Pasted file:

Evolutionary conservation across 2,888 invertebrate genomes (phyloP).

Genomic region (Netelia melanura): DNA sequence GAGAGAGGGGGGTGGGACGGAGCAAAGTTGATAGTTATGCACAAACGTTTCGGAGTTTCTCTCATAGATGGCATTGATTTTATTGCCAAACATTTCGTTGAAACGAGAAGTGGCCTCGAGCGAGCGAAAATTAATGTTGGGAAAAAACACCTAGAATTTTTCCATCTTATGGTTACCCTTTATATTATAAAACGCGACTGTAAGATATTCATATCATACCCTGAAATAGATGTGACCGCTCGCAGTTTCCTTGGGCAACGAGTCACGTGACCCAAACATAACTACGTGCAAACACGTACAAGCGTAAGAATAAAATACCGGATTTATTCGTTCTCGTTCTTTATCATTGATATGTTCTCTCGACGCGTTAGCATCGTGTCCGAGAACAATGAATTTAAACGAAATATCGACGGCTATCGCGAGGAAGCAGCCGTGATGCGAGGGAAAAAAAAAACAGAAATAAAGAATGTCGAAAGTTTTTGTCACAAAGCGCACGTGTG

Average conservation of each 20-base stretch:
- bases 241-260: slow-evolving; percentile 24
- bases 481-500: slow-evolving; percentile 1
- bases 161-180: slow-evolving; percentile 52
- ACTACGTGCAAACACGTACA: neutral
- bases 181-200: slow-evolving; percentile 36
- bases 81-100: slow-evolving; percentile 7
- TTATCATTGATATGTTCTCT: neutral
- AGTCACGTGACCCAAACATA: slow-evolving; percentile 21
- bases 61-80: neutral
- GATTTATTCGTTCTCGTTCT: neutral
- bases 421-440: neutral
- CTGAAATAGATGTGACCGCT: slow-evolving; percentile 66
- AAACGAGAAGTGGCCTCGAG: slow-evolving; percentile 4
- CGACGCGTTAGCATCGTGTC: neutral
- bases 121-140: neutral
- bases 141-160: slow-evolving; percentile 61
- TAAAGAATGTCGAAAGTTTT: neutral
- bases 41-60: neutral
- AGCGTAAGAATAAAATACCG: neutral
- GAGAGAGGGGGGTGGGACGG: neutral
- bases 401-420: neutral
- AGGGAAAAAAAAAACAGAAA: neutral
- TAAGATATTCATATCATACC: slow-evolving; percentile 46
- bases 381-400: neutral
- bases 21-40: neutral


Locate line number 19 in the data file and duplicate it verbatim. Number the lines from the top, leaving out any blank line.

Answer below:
- bases 141-160: slow-evolving; percentile 61